Fri 15 Jul 2016
The case is Edwards – v- Kumarasamy in which the tenant, Mr Edwards, tripped over and injured himself on the path leading to bins at the rear of the block of flats he rented in. He made a claim against his landlord Mr Kumarasamy under section 11 of the Landlord and Tenant Act 1985 – the legislation that sets out the landlords repairing obligation to keep in repair and good order the structure and exterior of a property.
Mr Kumarasamy did not own the block of flats, or the path which was the means of access to the block of flats. Furthermore, he had no idea that the path was uneven, plus he had no legal obligation to repair the path as this obligation fell to the freeholder.
Somewhat surprisingly, the Court of Appeal ruled in favour of the tenant Mr Edwards saying that no notice is required for this repair as the Landlord could easily have seen the uneven path for himself and as the landlord had access to the path under his own lease, section 11 applied!
So in other words, even if a landlord did not own a block of flats, he could still be held liable for defects in the external common parts such as paths. This ruling overturned the hitherto previous held view that repairing obligations only applied to what the landlord actually rented to a tenant, and also a landlord cannot be held liable for a repair he had not been notified of.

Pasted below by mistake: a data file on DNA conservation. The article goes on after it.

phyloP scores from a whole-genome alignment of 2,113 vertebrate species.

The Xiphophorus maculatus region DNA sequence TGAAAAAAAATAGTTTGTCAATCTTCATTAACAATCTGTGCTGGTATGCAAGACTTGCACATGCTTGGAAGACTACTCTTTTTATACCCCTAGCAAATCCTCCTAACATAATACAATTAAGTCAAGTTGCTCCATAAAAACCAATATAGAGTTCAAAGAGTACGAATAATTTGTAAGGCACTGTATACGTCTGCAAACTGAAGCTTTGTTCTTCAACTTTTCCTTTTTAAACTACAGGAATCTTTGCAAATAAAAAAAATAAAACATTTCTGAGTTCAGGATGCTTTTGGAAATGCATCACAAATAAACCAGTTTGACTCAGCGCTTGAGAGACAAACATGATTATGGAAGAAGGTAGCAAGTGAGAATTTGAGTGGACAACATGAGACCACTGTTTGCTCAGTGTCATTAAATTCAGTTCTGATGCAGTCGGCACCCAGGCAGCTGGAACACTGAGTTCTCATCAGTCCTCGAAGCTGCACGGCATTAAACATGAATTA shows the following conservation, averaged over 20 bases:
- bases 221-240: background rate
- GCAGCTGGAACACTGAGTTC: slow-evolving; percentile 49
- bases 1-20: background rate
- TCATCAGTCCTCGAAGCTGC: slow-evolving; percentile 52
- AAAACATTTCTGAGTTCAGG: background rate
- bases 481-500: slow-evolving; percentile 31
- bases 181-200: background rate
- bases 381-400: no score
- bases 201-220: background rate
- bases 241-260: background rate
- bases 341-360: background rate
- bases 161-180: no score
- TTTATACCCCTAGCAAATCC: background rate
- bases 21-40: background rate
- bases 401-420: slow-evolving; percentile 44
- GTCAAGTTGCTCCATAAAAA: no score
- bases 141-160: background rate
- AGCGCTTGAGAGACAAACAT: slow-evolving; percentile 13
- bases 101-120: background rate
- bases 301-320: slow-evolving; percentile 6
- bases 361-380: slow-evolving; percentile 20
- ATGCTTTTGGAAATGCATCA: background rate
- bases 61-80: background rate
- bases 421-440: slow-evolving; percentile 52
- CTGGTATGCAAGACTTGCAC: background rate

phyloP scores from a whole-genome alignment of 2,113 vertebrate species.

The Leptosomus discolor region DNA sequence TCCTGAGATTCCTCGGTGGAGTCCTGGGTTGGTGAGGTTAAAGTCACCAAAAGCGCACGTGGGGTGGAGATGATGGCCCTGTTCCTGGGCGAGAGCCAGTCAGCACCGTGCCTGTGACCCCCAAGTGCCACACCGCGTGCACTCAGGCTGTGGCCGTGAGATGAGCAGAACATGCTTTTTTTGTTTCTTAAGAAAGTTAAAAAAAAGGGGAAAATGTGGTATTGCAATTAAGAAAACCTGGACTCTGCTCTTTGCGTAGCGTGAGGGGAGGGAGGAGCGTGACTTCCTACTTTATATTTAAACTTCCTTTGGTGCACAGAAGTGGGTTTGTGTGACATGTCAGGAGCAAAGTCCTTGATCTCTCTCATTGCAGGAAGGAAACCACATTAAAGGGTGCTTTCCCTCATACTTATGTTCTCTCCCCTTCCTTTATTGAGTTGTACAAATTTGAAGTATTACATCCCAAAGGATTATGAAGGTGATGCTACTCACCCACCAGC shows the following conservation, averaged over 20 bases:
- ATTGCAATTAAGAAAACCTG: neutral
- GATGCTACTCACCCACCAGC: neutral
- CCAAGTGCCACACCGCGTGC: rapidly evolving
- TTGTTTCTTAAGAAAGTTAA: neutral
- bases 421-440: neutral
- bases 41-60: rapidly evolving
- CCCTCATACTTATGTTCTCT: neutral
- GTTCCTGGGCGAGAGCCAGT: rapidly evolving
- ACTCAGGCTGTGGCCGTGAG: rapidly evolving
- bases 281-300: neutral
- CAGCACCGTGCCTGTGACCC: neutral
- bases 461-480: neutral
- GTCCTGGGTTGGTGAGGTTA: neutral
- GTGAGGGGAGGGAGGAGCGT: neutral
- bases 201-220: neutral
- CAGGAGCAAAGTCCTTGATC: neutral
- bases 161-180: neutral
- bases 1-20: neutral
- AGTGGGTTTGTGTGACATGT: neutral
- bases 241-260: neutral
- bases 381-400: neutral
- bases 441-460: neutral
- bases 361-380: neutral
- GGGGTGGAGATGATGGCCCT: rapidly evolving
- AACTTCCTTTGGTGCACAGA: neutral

The Supreme Court decided that repairing obligations only apply to the structure and exterior of the building itself. The path should not have been classed as part of the exterior of the building and notice should have been given by the tenant who was after all, he was the person with the easiest opportunity to view the path, not the landlord. Furthermore, the landlord had no right to sanction repairs anyway without the permission of the freeholder.
The Supreme Court went on to say that in cases where a landlord of a leasehold property within a block does have repairing obligations in relation to common parts; his obligation can only be triggered once he has been notified of any disrepair.
The Court of Appeals original ruling would have left landlords facing the risk of potential personal injury claims or other damages caused by defects to external common parts that the landlord may not have any knowledge of, or notice of.
Luckily the Supreme Court’s decision strikes a sensible balance and leaseholder landlords can breathe a huge sigh of relief.